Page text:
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Mikael Eriksson Björling

About people, business and culture in the Networked Society

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Cities

Tales of transforming cities

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The fifth report in our Future of Commerce and Consumption report series, The Tale of Two Transforming Cities, depicts two cities that are redefining themselves through ICT and entrepreneurship. In the research for these reports, we visited two iconic American cities, Detroit and San Francisco: Detroit once famous for its motor industry, now more known for all its abandoned buildings and a budding entrepreneur scene; San Francisco known (apart from the classic tourist spots) for the tech companies in the Silicon Valley. Both these cities are redefining themselves through a number of grassroots initiatives and startups trying to solve a number of challenges.

Detroit is particularly interesting because it involves the failure of two of capitalism’s most important institutions: big corporations and government. When traditional institutions like those are no longer around to provide people with a place to be and a sense of meaning in everyday life, it becomes an increasingly individual project to make sense of the world and society. In Detroit, a new scene of small-scale businesses and social entrepreneurs is rising to fill the gap the institutions left and building a new identity. This movement includes the return of local craftsmanship, changed consumption patterns – such as buying local and avoiding big international brands – and community activism. One example of the new type of social businesses that are stepping in where society has failed is Rebell Nell. Rebell Nell is a graffiti jewelry workshop that employs disadvantaged women in Detroit and educates them in financial management to give them the platform to successfully change to an independent life.

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Rebel Nell encourages the rise of local craft businesses

If you find a lot of space and affordable properties in Detroit, San Francisco is the opposite. In San Francisco people are aware that the big corporations and the government are not going to fix the challenges we face. The “creative elite” is taking the visionary lead, both commercially and socially, and expectation is placed on digital technology’s ability to conquer the social and environmental problems of today. Yerdle, for example, is an San Francisco business with a higher purpose – an ambition to reduce the number of new things we all have to buy by 25 percent by swapping things we don’t use.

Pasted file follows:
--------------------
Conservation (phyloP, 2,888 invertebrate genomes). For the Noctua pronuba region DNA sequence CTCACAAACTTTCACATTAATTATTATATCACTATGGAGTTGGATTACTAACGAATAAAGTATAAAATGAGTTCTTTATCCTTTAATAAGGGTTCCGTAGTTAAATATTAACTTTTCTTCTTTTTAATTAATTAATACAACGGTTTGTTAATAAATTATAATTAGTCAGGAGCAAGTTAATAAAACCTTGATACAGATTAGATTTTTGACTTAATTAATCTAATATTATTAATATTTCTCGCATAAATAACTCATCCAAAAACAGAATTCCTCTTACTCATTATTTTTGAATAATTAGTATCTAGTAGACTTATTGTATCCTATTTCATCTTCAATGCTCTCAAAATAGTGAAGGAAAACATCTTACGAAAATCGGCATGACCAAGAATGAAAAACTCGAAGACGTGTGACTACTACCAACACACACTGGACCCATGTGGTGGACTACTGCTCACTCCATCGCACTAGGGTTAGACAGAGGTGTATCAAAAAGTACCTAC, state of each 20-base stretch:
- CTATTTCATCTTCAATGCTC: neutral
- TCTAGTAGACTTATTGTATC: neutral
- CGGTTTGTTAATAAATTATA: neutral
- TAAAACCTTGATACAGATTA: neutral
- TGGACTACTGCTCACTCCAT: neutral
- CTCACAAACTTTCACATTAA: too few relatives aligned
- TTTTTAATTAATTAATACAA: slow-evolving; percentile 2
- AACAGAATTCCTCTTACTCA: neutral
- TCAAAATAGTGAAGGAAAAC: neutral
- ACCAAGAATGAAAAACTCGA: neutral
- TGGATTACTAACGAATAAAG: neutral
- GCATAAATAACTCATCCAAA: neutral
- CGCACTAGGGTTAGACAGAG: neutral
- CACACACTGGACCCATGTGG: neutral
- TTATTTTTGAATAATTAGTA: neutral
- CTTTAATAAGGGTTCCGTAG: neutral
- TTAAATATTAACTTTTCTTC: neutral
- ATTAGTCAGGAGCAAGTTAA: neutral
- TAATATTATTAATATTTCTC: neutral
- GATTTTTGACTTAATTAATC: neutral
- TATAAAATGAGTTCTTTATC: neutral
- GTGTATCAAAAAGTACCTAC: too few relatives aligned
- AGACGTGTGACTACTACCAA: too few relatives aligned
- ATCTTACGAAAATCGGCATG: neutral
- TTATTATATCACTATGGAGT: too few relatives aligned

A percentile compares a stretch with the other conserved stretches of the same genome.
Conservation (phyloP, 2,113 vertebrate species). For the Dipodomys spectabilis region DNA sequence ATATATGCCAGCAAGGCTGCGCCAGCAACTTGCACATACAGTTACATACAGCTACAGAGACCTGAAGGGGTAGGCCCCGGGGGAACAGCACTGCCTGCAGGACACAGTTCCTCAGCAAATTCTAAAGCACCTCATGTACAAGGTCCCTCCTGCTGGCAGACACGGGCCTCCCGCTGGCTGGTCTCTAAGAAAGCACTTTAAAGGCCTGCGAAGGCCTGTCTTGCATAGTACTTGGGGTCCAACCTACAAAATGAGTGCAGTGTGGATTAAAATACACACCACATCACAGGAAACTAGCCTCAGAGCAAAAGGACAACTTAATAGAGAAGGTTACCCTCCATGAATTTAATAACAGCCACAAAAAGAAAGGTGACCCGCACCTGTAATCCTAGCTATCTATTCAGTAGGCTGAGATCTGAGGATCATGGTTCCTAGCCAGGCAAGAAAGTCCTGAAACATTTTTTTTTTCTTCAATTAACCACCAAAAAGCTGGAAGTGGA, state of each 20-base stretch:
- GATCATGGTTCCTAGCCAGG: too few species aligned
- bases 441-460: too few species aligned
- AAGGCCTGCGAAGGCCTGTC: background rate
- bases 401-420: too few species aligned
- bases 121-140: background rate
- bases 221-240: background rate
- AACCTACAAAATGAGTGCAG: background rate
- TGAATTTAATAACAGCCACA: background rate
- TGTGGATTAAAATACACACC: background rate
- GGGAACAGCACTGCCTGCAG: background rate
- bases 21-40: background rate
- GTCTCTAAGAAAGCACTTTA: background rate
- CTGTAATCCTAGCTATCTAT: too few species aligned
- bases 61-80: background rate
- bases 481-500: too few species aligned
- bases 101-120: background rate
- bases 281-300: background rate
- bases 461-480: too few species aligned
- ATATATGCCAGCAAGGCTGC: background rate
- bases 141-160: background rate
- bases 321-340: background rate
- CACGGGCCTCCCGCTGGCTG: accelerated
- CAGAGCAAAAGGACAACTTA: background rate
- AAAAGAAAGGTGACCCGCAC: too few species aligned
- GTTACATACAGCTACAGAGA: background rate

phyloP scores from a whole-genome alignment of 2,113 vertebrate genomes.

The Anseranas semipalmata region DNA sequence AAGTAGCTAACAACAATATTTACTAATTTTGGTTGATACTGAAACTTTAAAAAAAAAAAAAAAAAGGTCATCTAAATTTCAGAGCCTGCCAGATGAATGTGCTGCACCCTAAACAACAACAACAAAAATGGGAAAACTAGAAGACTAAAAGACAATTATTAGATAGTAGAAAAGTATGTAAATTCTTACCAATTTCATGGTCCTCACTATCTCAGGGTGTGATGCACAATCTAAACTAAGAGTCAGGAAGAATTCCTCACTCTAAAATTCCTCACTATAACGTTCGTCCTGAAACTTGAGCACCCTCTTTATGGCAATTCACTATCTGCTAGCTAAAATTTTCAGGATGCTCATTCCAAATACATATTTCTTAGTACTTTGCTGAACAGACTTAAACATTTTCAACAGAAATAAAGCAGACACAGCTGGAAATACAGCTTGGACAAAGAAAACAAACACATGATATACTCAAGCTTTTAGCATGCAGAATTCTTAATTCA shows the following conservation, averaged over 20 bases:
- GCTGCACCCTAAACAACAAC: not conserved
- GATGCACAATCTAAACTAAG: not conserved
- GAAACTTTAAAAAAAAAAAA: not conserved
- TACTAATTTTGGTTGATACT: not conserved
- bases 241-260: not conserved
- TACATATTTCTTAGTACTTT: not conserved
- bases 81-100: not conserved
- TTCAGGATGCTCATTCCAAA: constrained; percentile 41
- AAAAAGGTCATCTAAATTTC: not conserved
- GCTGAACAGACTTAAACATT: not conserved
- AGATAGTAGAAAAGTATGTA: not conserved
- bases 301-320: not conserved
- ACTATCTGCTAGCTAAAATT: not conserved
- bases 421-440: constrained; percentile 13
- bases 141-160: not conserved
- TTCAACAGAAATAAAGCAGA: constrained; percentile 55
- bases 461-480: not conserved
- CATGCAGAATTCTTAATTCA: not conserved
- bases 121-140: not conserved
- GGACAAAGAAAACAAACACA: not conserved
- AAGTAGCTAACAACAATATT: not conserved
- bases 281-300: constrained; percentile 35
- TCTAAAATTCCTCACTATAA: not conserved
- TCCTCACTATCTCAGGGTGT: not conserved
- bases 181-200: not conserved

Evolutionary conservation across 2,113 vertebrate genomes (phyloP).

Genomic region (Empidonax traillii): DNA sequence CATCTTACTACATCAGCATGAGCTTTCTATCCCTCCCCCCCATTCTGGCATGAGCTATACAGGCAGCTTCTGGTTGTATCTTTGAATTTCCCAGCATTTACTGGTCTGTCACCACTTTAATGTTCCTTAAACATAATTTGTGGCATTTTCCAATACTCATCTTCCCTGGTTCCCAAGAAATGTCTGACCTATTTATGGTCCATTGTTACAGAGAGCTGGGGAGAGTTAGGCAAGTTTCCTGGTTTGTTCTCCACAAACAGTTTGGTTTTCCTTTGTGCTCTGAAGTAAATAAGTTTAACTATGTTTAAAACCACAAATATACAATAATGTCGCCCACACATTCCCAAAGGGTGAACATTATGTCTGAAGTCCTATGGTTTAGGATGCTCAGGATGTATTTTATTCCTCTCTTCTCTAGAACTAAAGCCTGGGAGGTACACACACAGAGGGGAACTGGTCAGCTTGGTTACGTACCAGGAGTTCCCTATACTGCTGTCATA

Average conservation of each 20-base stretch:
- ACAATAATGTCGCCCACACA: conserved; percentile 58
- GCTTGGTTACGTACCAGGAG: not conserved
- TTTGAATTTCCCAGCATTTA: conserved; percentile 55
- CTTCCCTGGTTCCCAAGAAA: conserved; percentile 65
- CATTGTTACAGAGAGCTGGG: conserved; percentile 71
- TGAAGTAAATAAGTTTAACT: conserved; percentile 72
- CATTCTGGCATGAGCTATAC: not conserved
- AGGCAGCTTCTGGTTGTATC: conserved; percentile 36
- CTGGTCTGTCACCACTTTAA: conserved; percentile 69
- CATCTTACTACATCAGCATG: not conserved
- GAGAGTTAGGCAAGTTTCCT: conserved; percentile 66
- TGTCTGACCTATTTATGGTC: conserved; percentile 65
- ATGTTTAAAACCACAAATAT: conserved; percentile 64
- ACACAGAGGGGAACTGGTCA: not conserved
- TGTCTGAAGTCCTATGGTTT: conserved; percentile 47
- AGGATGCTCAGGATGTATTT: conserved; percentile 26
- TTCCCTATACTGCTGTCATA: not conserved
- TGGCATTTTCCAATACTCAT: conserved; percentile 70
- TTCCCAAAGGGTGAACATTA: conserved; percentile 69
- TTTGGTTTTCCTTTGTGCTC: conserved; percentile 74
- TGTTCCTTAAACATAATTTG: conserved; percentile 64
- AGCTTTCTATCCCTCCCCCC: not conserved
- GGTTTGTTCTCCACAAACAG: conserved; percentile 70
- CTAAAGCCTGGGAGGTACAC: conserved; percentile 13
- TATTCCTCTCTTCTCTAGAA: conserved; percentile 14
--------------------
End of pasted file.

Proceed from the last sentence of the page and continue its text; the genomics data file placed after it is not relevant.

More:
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Yerdle modernizes swapping and barter to reduce consumption

These types of developments are, of course, something that you can discover all over the world in different cities, with different starting points and different shapes. The New York Times recently published an article about Pittsburgh once known for its steel mills, but is now changing through a new food and tech boom that attracts people to the city. Which is the next American city in transformation we will read about?

Socializing leads to satisfaction

In my previous post, I wrote that commuting is the biggest source of stress and frustration for people living in cities, according to a new Ericsson ConsumerLab report, City Life.

So what makes city residents feel at ease? Social networking. Those who live in the city spend a large chunk of their time socializing. On average, a city dweller spends two hours and 30 minutes socializing a day, with about 45 of these minutes spent online. This is much more than people who live elsewhere. They also have many more online friends, accessing online social networks as much as three to five times a day. Read the full post at the Networked Society blog >>>

How much commotion does your commute cause?

I consider myself lucky. It takes me 15 minutes to drive to my work: Ericsson’s headquarters in Stockholm. It takes me 25 minutes if I ride my bicycle, 40 minutes if I run, and 45 minutes if I take public transport. Depending on the method of transport I choose, the maximum I have to travel each day is an hour and 30 minutes. The average commuting time in Stockholm is two hours, and in Moscow it’s as much as three hours and 30 minutes each day. Read the full post at the Networked Society blog >>>

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